This spooky glowing chemistry set is the latest in the labware lighting range from Benjamin Hubert in collaboration with British manufacturer Authentics. Hubert has created three test tube inspired designs, which may be displayed as floor lights or hanging pendent bulbs. Each light is mouth blown and hand finished, made from opal and clear glass with Portuguese bark corks and blue braided cable. The handmade nature of the lights makes each one a unique work of art in it’s own right. So if you’re looking to give your home that Frankenstien feel, or simply have a yearning to reconnect with your school days of chemistry sets and science lessons, Hubert’s labware lighting is just the ticket.
A new addition to the sweeping trend of ‘curated’ shopping has hit the high street; Darkroom on Lamb’s Conduit Street opened earlier this month offering a meticulously researched expose of pieces from the fashion, interior and lifestyle arenas. The space is simple yet beautifully crafted, offering a selection of stunning wares displayed with talented artistry.
The Darkroom concept offers an exploration into the crossover between fashion and interiors through the juxtaposition of materials, scale and form. Boundaries between art and design are questioned by functional pieces that also hold sculptural qualities. Darkroom proprieters Rhonda Drakeford and Lulu Roper-Caldbeck explain that ‘Oversize plaited quilted scarves resemble eiderdowns whilst jewellery made from chunky rope evoke Sculptural furnishings’.
Alongside the range of fashion and lifestyle offerings, Darkroom also runs bi-monthly art and sculpture exhibitions. Currently on display until January 2010 is Central Saint Martins and Royal College of Art graduate Marcus James, a London based artist and designer. James has worked on commissions for Chloe, Yves Saint Laurent, and Camilla Stærk and will present a set of 16 drypoint copper etched portraits, reworked with gold ink, each available in editions of 10 exclusively at Darkroom.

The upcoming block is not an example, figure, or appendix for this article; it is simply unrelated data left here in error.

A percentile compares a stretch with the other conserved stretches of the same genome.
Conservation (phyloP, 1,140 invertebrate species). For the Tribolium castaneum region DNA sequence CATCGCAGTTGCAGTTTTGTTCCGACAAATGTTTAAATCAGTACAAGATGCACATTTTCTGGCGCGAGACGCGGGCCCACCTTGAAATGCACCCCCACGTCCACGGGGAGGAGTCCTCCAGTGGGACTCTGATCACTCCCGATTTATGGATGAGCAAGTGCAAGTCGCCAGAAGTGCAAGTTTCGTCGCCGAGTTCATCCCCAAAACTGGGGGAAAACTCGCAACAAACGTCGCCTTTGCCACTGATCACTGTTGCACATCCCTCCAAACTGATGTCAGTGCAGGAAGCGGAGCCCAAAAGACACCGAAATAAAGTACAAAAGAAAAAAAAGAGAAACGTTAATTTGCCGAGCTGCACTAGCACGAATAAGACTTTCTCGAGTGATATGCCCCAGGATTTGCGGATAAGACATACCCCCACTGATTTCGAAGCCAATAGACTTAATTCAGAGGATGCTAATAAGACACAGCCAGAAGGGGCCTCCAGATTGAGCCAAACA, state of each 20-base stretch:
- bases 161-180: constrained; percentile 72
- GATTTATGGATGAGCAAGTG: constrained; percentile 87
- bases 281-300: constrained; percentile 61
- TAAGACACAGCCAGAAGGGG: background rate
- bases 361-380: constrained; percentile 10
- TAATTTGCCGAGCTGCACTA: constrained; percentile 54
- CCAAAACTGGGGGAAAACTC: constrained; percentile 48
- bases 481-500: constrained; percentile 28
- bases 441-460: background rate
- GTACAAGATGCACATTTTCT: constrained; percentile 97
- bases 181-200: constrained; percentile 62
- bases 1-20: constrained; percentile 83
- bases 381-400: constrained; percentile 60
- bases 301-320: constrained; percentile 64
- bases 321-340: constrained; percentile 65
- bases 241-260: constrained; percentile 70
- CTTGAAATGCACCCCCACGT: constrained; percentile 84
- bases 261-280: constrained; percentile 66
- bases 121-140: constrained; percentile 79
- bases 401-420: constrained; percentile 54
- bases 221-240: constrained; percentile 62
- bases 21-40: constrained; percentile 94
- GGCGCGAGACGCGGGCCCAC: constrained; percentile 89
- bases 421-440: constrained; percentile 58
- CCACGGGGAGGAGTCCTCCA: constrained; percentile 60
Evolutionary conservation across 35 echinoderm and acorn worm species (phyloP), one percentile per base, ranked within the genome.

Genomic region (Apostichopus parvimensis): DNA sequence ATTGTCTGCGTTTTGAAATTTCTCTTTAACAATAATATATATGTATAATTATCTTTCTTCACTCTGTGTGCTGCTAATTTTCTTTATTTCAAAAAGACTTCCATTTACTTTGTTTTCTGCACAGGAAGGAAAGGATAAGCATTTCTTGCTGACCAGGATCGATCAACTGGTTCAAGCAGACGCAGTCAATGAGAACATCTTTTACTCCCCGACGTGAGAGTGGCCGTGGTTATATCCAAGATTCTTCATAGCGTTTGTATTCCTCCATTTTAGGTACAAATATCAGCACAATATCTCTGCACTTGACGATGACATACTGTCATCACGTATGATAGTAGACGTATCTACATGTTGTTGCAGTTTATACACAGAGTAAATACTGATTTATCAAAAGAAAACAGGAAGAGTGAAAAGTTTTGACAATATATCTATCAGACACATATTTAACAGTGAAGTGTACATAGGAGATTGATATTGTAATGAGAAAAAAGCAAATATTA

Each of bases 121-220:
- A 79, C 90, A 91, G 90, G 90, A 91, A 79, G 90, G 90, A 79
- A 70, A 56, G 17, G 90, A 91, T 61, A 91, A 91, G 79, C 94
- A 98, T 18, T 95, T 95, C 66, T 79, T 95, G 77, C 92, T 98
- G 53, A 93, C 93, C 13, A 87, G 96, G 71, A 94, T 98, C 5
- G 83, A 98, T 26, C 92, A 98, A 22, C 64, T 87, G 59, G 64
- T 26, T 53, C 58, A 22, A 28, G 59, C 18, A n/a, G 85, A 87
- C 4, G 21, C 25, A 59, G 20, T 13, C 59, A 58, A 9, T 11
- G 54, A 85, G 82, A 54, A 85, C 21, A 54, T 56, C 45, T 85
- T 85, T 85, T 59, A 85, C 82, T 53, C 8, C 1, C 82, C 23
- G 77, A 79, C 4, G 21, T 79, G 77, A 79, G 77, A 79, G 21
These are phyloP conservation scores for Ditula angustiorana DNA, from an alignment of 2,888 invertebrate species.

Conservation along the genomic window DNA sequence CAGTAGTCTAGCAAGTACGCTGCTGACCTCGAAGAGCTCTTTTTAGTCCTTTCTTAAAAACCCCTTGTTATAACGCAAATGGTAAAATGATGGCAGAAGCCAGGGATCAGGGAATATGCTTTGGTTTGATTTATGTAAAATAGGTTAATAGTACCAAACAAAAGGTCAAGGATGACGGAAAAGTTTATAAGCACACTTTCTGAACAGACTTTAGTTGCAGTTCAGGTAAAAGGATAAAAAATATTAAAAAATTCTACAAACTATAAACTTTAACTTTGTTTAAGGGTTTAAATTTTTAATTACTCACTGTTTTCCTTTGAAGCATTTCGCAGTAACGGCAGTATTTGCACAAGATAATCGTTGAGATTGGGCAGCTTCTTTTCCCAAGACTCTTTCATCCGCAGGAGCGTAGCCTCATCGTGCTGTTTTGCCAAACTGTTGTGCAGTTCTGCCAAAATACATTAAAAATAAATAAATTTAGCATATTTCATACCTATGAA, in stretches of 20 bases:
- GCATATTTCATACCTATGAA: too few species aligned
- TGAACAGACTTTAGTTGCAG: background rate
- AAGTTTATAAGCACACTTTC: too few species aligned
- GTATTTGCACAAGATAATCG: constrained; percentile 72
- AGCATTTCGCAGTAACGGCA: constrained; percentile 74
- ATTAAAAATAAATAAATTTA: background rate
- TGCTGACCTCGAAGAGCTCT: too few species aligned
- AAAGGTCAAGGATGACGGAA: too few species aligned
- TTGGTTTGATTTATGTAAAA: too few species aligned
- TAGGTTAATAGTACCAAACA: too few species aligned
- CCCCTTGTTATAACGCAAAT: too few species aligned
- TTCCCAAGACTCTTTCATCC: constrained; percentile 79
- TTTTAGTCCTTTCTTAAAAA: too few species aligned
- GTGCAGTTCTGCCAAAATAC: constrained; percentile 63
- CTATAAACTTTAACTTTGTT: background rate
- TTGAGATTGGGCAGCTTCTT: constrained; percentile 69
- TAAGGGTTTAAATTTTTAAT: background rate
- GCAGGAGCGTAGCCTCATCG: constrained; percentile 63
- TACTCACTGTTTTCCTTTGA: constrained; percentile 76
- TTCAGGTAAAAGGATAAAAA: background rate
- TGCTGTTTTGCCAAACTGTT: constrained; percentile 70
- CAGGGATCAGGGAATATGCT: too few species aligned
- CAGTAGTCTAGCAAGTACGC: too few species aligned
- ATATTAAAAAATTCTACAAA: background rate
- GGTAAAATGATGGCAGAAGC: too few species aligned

JottaShop is the latest addition to the jotta community. Making the daunting step into art buying more accessible, jottaShop offers visitors the chance to start collecting from the best new artistic talent. Born out of Central Saint Martins and the broader University of the Arts London, jotta artists and designers are students and graduates from the most prestigious institutions across Europe. With that in mind, discovering the next Lucien Freud or Damien Hirst is not such a distant prospect.
Ok so may so maybe easier said than done but this gorgeous collection of homewares will get you off to a good start. These pieces are part of a range developed between Waddesdon Manor in Buckinghamshire and students at the Royal College of Art. Waddesdon, best known as the home of Rothschilds, first commissioned students with the project last year and following on fromthe initial, recently launched their second collaborative range. All the pieces are inspired by the Manor’s impressive 19th century decor and juding by the results, students were certainly not stuck for ideas. Below hightlights a selection from the collection, all of which is available to purchase online at Waddesdon Online Shop.
Despite booming sales in the Asian art market throughout 2008, nowhere has been immune to the ravaging effects of global recession. The Chinese art scene was devastated by the collapse in prices that saw the disappearance of scores of galleries in the first months of this year.
Hope is on the horizon however, and according to the Art Newspaper China is now witnessing the first tentative signs of recovery, underwritten by significant regional government investment in both Shanghai and Beijing. The Chinese capital and other regions are set to receive huge investments to stimulate “creative industries”—an umbrella term which includes the arts. Under this programme, said Dong Menyang, director of the Art Beijing fair, “the Beijing government has also set aside Rmb1bn ($146m) to promote cultural industry development.” Recovery is still a slow process however, and times are particularly hard for artist’s in Beijing’s troubled 798 district. Artist have been staging rent strikes in protest against the high studio fees whilst the area has also suffered a spate of break-ins, with galleries losing computers and suffering smashed windows.